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Your search for 'Television and Radio' in subject and Public in rights found 2 book(s).
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1. cover
Title: Playing with power in movies, television, and video games: from Muppet Babies to Teenage Mutant Ninja Turtles online access is available to everyone
Author: Kinder, Marsha
Published: University of California Press,  1991
Subjects: Cinema and Performance Arts | Film | Television  and  Radio | Popular Culture
Publisher's Description: How do children today learn to understand stories? Why do they respond so enthusiastically to home video games and to a myth like Teenage Mutant Ninja Turtles? And how are such fads related to multinational media mergers and the "new world order"? In assessing these questions, Marsha Kinder provides . . . [more]
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2. cover
Title: The vanishing vision: the inside story of public television online access is available to everyone
Author: Day, James 1918-
Published: University of California Press,  1995
Subjects: Media Studies | American Studies | Sociology | Television  and  Radio | History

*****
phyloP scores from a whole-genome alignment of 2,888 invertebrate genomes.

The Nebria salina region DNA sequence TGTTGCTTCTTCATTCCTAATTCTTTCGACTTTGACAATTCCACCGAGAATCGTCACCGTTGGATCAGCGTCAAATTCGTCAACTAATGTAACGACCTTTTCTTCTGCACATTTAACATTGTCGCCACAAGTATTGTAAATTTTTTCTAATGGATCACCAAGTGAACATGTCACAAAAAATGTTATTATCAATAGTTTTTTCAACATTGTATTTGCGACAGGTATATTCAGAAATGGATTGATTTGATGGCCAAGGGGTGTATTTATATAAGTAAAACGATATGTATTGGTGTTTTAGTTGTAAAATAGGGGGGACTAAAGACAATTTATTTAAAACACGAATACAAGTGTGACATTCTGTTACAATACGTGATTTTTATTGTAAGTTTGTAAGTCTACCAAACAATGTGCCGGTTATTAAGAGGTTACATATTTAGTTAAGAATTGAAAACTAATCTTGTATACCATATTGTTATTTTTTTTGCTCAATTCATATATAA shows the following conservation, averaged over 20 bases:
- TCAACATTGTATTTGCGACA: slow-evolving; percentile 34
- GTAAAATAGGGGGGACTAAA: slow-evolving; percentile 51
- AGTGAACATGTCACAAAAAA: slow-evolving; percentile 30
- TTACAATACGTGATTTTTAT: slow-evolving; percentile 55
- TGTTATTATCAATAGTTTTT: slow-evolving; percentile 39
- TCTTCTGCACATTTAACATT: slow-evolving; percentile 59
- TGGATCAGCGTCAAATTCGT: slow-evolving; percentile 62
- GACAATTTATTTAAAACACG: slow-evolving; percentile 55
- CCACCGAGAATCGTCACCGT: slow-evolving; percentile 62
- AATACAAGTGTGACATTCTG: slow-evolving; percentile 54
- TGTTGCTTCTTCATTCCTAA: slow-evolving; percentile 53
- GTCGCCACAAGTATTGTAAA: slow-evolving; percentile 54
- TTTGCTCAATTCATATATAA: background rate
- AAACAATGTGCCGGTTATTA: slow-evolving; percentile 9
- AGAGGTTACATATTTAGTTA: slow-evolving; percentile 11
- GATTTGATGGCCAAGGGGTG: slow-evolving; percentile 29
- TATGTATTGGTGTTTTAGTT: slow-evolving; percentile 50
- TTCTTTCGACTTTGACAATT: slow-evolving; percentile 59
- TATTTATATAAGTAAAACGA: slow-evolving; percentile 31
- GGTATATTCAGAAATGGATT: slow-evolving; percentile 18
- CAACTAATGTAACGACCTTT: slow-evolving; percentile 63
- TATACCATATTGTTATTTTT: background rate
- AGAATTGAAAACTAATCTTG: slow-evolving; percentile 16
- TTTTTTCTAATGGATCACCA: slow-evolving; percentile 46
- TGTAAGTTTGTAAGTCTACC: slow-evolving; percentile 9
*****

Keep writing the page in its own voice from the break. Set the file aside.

Publisher's Description: This spirited, first-ever history of public television offers an insider's account of its topsy-turvy, forty-year odyssey. James Day, a founder of San Francisco's KQED and a past president of New York's WNET, chronicles public television's fascinating evolution from its inauspicious roots in the 1950s to its strong, fiercely debated presence in contemporary culture. The Vanishing Vision provides a vivid and often amusing behind-the-screens history. Day tells how a program producer, desperate to locate a family willing to live with television cameras for seven months, borrowed a dime - and a suggestion - from a blind date and telephoned the Louds of Santa Barbara. The result was the mesmerizing twelve-hour documentary, An American Family . Day relates how Big Bird and his friends were created to spice up Sesame Street when test runs showed a flagging interest in the program's "live-action" segments. And he describes how Frieda Hennock, the first woman appointed to the FCC, overpowered the resistance of her male colleagues to lay the foundation for public television.Along the way, Day identifies the particular forces that have shaped public television. The result, in his view, is a Byzantine bureaucracy kept on a leash by an untrusting Congress, with a fragmented leadership that lacks a clearly defined mission in today's multimedia environment. Public television's "democratic" structure of over 300 stations stifles boldness and innovation while absorbing money needed for national programming.Day calls for a bold rethinking of public television's mission, advocating a system that is adequately funded and independent of government, one capable of countering commercial television's "lowest-common-denominator" approach with a full range of substantive programs, comedy as well as culture, entertainment as well as information.   [brief]
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